Home Run Inn

This pizzeria, named after an errant baseball, has hit home runs in the frozen-food and family markets. Home Run Inn began in 1923 as a small tavern on Chicago’s South Side. Founded by Mary and Vincent Grittani, the tavern received its name when a baseball from the neighborhood park smashed through one of the windows….



This once-modest operation evolved into the self-proclaimed world’s largest pizzeria—and a multistate franchise. Joe Aurelio Jr. started Aurelio’s Pizza in 1959 with a $2,500 loan. Business was initially slow at the little four-seat restaurant; Aurelio kept it afloat through sales of his beef sandwiches—only six or seven pizzas were usually sold in an evening. But…


Shield’s Pizza

This Motor City institution is passionate about its pizza, but it’s also well-loved by the community for its heart. In 1940s Detroit, pizza was picking up steam as a favorite food. When a former employee of a local pizzeria brought his recipe to the Polish owners of Shield’s Bar, pies were quickly added to the…


Bill’s Pizza & Pub

Divine intervention played a role in keeping this little Illinois underdog—now famous for its two-crusted Double Decker pies—afloat when it first opened in 1957. When most teens in the ’50s were cruising around town and lining up dates, 17-year-old Bill Kwiatkowski was embarking on entrepreneurship, purchasing a tiny sandwich shack in Mundelein, Illinois. He had…

Ken Petti, with his wife, Almeda, introduced Master Pizza in 1955.

Master Pizza

After nearly 60 years in business, this Cleveland-area pizzeria keeps up with the times through aggressive marketing and social media strategies. Not long after opening Master Pizza (masterpizza.com) in Mayfield Heights, Ohio, in 1955, founder Ken Petti was primed for impressive growth. By 1960, he took on four partners to start franchising—the first business to…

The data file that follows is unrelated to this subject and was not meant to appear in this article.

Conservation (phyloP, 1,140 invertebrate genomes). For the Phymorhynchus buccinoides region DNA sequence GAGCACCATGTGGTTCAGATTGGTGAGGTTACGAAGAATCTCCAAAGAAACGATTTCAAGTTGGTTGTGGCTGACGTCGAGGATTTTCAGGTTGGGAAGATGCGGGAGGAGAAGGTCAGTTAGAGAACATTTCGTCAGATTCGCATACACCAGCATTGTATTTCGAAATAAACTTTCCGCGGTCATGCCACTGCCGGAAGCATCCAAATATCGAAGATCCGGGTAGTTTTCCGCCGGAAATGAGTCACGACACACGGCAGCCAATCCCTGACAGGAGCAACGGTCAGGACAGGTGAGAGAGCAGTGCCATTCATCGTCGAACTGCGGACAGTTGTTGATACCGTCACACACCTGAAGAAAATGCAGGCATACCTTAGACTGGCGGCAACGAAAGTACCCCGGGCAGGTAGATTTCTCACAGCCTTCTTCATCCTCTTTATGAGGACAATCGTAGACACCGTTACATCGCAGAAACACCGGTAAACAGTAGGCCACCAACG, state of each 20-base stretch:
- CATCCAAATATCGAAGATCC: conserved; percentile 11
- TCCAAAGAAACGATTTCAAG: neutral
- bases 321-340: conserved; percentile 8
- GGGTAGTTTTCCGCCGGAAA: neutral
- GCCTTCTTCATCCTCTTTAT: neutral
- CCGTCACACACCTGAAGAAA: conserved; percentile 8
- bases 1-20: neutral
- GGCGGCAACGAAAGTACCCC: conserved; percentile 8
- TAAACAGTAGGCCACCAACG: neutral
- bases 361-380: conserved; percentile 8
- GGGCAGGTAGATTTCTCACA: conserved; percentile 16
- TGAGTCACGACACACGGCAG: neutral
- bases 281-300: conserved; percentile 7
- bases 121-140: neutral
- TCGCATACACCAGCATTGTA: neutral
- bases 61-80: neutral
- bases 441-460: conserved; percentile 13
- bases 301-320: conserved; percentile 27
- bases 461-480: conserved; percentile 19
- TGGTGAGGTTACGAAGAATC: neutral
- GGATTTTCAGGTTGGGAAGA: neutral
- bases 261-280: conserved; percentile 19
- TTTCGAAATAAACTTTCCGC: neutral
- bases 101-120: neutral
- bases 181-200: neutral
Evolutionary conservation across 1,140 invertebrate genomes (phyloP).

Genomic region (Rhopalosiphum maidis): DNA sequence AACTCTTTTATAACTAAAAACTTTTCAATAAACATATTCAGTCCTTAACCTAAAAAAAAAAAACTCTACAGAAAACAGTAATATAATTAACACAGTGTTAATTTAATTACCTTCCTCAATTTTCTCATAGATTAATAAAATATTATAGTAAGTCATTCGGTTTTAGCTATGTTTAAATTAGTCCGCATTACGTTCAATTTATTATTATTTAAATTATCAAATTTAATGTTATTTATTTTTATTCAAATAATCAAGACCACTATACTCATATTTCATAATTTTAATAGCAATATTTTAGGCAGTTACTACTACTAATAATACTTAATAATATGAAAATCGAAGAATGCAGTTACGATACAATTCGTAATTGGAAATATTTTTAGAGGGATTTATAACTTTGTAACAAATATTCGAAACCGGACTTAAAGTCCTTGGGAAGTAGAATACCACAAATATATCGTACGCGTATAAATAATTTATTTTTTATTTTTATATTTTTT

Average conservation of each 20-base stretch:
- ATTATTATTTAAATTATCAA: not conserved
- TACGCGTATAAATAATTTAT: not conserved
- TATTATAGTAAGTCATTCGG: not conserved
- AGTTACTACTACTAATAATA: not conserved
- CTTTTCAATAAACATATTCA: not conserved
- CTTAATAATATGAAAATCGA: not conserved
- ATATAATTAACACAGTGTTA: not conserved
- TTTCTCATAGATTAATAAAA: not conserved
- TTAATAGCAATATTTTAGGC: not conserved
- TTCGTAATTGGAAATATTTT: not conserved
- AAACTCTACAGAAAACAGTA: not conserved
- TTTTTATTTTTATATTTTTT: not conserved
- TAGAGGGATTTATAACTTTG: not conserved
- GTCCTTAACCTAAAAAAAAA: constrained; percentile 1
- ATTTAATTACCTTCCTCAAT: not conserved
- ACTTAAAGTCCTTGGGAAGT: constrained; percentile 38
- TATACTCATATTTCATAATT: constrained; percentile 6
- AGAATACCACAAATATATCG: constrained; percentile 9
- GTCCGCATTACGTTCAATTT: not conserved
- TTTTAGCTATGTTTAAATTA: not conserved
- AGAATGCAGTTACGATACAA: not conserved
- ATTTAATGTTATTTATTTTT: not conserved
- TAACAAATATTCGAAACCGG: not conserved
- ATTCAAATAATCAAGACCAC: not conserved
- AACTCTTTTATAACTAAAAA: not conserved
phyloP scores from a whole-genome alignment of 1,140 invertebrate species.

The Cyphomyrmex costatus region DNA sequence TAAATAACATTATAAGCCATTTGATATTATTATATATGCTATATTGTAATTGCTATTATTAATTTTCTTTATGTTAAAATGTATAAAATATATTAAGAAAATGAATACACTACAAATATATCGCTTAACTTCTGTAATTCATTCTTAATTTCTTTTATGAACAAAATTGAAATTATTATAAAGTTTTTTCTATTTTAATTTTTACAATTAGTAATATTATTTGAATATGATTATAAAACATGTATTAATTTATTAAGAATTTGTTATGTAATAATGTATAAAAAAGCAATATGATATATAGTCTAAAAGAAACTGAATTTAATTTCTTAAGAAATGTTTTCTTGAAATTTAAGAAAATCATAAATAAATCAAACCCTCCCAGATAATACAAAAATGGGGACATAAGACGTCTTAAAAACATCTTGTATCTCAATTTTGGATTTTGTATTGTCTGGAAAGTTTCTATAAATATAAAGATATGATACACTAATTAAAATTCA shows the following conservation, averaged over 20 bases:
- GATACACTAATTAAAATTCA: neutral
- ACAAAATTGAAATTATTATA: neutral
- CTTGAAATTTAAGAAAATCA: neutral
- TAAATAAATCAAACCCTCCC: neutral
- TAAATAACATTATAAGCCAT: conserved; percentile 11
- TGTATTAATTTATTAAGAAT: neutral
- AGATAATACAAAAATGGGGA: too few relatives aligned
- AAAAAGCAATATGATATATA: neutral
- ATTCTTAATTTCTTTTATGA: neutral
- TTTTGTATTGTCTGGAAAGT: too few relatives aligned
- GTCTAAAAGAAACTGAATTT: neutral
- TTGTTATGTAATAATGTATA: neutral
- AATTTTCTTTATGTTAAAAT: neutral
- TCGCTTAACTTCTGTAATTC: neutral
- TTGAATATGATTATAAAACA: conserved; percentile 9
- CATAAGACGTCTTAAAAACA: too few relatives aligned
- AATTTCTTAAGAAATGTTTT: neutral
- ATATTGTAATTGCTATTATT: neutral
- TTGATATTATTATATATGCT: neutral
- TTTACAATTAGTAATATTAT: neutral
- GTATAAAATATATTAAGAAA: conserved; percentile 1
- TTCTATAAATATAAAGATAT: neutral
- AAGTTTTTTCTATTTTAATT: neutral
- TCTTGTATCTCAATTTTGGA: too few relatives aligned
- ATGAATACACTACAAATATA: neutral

Lombardi’s, opened in 1905, is credited as the country’s first pizzeria

Lombardi’s Pizzeria

Credited as the first pizzeria in the country, this Little Italy institution has been churning out coal-fired pies—and inspiring young pizzaiolos—for nearly 110 years. When Gennaro Lombardi, a bread baker from Naples, Italy, set up shop in New York’s Little Italy in 1905, he forever changed the course of American eating habits. Serving the then-predominantly…


Boston Pizza International

A Mountie named Jim Treliving helped turn this Alberta, Canada, pizza store into a powerhouse with more than 400 locations across North America. In 1964, Greek immigrant Gus Agioritis opened Boston Pizza (bostonpizza.com) in Edmonton, Alberta, Canada, with plans for steady growth. But even he couldn’t have predicted how far it would come—thanks in part…

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From the start, Donatos founder Jim Grote used precise measurements to ensure consistency and turned the “pizza fad” into a 154-location powerhouse. In 1963, Jim Grote’s dad famously warned him, “This whole pizza thing is just a fad.” But with $1,300 borrowed from his father and future father-in-law, Grote opened his first Donatos (donatos.com) pizzeria…

Plain cheese pie remains a top seller for the pizzeria.

Villa Italian Kitchen

From Broadway beginnings in 1964 to 400 locations today, this fast-growing pizzeria served cheese slices to Ed Sullivan in its early years. Naples, Italy, native Michele Scotto opened Villa Pizzeria (now called Villa Italian Kitchen) in 1964 with a handful of authentic old-world recipes and a commitment to hospitality and quality ingredients. Located next to…



This Coney Island favorite attracts crowds year-round—and from around the world. Zagat once claimed of Totonno Pizzeria Napolitana (totonnosconeyisland.com), “Only God makes better pizza.” And this legendary pizzeria has certainly received its share of cult-like worship since its beginnings in 1924, when Anthony “Totonno” Pero opened his own pizzeria in Brooklyn’s Coney Island (he had…